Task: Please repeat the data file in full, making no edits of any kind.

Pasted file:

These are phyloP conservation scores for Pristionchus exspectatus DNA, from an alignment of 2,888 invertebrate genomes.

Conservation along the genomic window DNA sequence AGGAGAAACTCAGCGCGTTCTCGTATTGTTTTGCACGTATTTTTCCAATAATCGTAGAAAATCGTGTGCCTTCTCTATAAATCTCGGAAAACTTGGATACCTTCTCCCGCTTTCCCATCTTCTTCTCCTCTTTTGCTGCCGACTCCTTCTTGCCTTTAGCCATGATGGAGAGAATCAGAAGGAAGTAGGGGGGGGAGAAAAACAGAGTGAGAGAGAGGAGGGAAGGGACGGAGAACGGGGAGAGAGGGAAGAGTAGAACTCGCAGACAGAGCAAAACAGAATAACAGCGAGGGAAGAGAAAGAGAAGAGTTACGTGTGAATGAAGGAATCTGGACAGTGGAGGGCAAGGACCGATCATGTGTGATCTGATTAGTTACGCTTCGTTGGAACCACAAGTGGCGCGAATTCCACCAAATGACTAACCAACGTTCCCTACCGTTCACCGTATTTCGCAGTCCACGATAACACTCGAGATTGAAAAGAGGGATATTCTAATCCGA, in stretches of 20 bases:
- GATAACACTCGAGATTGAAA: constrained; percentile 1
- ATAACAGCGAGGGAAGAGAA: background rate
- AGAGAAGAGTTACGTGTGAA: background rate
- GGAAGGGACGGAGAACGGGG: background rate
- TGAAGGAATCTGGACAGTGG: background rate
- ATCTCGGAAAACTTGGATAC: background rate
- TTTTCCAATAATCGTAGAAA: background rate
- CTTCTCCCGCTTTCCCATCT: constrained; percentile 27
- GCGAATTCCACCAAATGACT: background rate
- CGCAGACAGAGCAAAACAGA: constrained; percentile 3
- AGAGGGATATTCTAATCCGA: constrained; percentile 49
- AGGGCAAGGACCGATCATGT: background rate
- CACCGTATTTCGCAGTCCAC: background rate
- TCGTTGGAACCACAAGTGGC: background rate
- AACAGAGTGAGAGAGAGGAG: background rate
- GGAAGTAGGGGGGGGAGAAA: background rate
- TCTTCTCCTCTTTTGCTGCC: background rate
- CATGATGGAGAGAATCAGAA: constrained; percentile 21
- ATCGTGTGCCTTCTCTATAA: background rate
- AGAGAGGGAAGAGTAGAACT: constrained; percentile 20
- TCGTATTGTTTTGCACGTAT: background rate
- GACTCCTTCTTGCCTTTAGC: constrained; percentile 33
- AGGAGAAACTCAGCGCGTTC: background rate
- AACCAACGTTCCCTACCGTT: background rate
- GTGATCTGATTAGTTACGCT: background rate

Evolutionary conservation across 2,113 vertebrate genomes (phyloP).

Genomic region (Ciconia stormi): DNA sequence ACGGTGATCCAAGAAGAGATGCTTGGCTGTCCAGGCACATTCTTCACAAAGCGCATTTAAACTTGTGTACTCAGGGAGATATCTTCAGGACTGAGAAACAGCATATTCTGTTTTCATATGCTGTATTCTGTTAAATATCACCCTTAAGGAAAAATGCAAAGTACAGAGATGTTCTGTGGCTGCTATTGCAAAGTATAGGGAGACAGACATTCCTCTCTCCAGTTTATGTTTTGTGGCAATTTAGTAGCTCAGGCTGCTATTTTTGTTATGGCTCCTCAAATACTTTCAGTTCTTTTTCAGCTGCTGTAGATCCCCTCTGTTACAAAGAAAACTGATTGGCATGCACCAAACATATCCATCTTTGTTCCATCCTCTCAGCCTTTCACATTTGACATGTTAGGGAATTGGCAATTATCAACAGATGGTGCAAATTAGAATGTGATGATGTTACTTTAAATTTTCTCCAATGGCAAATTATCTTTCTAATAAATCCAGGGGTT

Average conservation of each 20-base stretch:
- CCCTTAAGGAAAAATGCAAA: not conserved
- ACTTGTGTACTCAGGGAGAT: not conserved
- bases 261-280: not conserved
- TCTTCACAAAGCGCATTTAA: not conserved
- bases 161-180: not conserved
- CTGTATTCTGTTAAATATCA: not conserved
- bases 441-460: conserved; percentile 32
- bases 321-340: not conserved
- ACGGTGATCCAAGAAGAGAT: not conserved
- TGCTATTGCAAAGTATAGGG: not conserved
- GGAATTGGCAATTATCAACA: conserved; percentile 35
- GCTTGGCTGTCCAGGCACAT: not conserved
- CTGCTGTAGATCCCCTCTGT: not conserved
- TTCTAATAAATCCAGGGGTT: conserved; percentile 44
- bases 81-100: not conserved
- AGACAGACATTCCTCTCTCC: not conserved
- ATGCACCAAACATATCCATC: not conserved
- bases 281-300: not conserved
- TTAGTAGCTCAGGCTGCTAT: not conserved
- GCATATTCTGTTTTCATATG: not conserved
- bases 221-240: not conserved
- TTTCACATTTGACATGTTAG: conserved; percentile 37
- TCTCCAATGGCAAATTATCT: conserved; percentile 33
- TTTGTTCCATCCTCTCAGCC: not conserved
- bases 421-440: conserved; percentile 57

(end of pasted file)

These are phyloP conservation scores for Pristionchus exspectatus DNA, from an alignment of 2,888 invertebrate genomes.

Conservation along the genomic window DNA sequence AGGAGAAACTCAGCGCGTTCTCGTATTGTTTTGCACGTATTTTTCCAATAATCGTAGAAAATCGTGTGCCTTCTCTATAAATCTCGGAAAACTTGGATACCTTCTCCCGCTTTCCCATCTTCTTCTCCTCTTTTGCTGCCGACTCCTTCTTGCCTTTAGCCATGATGGAGAGAATCAGAAGGAAGTAGGGGGGGGAGAAAAACAGAGTGAGAGAGAGGAGGGAAGGGACGGAGAACGGGGAGAGAGGGAAGAGTAGAACTCGCAGACAGAGCAAAACAGAATAACAGCGAGGGAAGAGAAAGAGAAGAGTTACGTGTGAATGAAGGAATCTGGACAGTGGAGGGCAAGGACCGATCATGTGTGATCTGATTAGTTACGCTTCGTTGGAACCACAAGTGGCGCGAATTCCACCAAATGACTAACCAACGTTCCCTACCGTTCACCGTATTTCGCAGTCCACGATAACACTCGAGATTGAAAAGAGGGATATTCTAATCCGA, in stretches of 20 bases:
- GATAACACTCGAGATTGAAA: constrained; percentile 1
- ATAACAGCGAGGGAAGAGAA: background rate
- AGAGAAGAGTTACGTGTGAA: background rate
- GGAAGGGACGGAGAACGGGG: background rate
- TGAAGGAATCTGGACAGTGG: background rate
- ATCTCGGAAAACTTGGATAC: background rate
- TTTTCCAATAATCGTAGAAA: background rate
- CTTCTCCCGCTTTCCCATCT: constrained; percentile 27
- GCGAATTCCACCAAATGACT: background rate
- CGCAGACAGAGCAAAACAGA: constrained; percentile 3
- AGAGGGATATTCTAATCCGA: constrained; percentile 49
- AGGGCAAGGACCGATCATGT: background rate
- CACCGTATTTCGCAGTCCAC: background rate
- TCGTTGGAACCACAAGTGGC: background rate
- AACAGAGTGAGAGAGAGGAG: background rate
- GGAAGTAGGGGGGGGAGAAA: background rate
- TCTTCTCCTCTTTTGCTGCC: background rate
- CATGATGGAGAGAATCAGAA: constrained; percentile 21
- ATCGTGTGCCTTCTCTATAA: background rate
- AGAGAGGGAAGAGTAGAACT: constrained; percentile 20
- TCGTATTGTTTTGCACGTAT: background rate
- GACTCCTTCTTGCCTTTAGC: constrained; percentile 33
- AGGAGAAACTCAGCGCGTTC: background rate
- AACCAACGTTCCCTACCGTT: background rate
- GTGATCTGATTAGTTACGCT: background rate

Evolutionary conservation across 2,113 vertebrate genomes (phyloP).

Genomic region (Ciconia stormi): DNA sequence ACGGTGATCCAAGAAGAGATGCTTGGCTGTCCAGGCACATTCTTCACAAAGCGCATTTAAACTTGTGTACTCAGGGAGATATCTTCAGGACTGAGAAACAGCATATTCTGTTTTCATATGCTGTATTCTGTTAAATATCACCCTTAAGGAAAAATGCAAAGTACAGAGATGTTCTGTGGCTGCTATTGCAAAGTATAGGGAGACAGACATTCCTCTCTCCAGTTTATGTTTTGTGGCAATTTAGTAGCTCAGGCTGCTATTTTTGTTATGGCTCCTCAAATACTTTCAGTTCTTTTTCAGCTGCTGTAGATCCCCTCTGTTACAAAGAAAACTGATTGGCATGCACCAAACATATCCATCTTTGTTCCATCCTCTCAGCCTTTCACATTTGACATGTTAGGGAATTGGCAATTATCAACAGATGGTGCAAATTAGAATGTGATGATGTTACTTTAAATTTTCTCCAATGGCAAATTATCTTTCTAATAAATCCAGGGGTT

Average conservation of each 20-base stretch:
- CCCTTAAGGAAAAATGCAAA: not conserved
- ACTTGTGTACTCAGGGAGAT: not conserved
- bases 261-280: not conserved
- TCTTCACAAAGCGCATTTAA: not conserved
- bases 161-180: not conserved
- CTGTATTCTGTTAAATATCA: not conserved
- bases 441-460: conserved; percentile 32
- bases 321-340: not conserved
- ACGGTGATCCAAGAAGAGAT: not conserved
- TGCTATTGCAAAGTATAGGG: not conserved
- GGAATTGGCAATTATCAACA: conserved; percentile 35
- GCTTGGCTGTCCAGGCACAT: not conserved
- CTGCTGTAGATCCCCTCTGT: not conserved
- TTCTAATAAATCCAGGGGTT: conserved; percentile 44
- bases 81-100: not conserved
- AGACAGACATTCCTCTCTCC: not conserved
- ATGCACCAAACATATCCATC: not conserved
- bases 281-300: not conserved
- TTAGTAGCTCAGGCTGCTAT: not conserved
- GCATATTCTGTTTTCATATG: not conserved
- bases 221-240: not conserved
- TTTCACATTTGACATGTTAG: conserved; percentile 37
- TCTCCAATGGCAAATTATCT: conserved; percentile 33
- TTTGTTCCATCCTCTCAGCC: not conserved
- bases 421-440: conserved; percentile 57